“There is nothing secret that will not be known and come to light” (Luke 8:17).
Pope Francis recently discussed with reporters on the papal plane his frustration with critics who use rumors and anonymous sources to air their complaints. He said he welcomed open disagreement, but insisted that people who disagree with him be open to dialogue in order to resolve questions and problems.
We sense this same frustration by Jesus with critics who lacked transparency, who were ready to throw stones from the crowd without having to identify themselves or engage in honest discussion of differences. Jesus welcomed dialogue and praised openness. He told his disciples to let their light shine by holding it up for all to see instead of hiding it under a bushel basket or under the bed.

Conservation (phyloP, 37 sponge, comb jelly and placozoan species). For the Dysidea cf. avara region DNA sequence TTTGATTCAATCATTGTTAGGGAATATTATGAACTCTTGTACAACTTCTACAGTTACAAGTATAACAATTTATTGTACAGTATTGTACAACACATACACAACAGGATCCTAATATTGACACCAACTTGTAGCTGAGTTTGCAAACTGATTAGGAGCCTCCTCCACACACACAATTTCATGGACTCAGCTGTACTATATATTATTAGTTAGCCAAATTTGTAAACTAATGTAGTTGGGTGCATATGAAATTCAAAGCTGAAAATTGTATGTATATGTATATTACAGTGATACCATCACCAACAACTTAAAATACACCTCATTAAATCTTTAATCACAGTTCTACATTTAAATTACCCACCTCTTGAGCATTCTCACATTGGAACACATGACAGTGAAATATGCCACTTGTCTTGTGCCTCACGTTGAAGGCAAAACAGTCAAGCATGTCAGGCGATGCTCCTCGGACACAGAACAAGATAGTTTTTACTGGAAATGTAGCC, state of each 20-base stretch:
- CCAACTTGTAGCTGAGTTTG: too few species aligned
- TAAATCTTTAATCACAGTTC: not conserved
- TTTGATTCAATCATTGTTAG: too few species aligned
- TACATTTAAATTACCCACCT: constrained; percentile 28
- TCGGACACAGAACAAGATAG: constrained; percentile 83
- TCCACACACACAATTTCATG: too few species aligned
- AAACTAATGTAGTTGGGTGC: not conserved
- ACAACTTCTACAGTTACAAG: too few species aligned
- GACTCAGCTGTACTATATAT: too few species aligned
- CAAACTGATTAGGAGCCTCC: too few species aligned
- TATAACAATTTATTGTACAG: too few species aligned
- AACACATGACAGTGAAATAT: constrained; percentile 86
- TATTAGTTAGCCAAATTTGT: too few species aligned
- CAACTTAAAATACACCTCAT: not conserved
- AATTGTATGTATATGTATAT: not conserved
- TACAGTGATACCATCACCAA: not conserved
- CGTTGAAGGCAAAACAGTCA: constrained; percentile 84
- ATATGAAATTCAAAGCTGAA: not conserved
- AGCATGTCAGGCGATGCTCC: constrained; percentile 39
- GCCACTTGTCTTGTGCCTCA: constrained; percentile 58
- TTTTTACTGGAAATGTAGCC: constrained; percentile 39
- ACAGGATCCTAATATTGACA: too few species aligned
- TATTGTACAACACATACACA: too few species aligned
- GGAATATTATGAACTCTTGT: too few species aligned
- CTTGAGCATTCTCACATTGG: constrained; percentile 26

Jesus then proclaimed a truth that has been affirmed by history: “There is nothing hidden that will not become visible, and there is nothing secret that will not be known.” We learn this every day from politicians who try to cut secret deals or spread distortions about their opponents. The truth eventually comes out, to the shame of those who have tried to manipulate public opinion with half-truths or through surrogates.
Victims of slander and false accusations often suffer for a long time before the truth prevails. Many innocent people wait for years in prison for exoneration and recompense. But their hope even under prolonged suffering still rests on their belief that the truth will eventually come out. This assurance can only come from God, who guarantees the ultimate outcome of any justice cause and the power of truth to stand up to power.
We witness this belief in Jesus himself, who went to the cross entrusting his cause to his Father, the God of justice. Even death could not silence the truth of his word or cover up the light of his revelation of God’s sovereignty. We walk with him in the light by living transparently and truthfully as his disciples.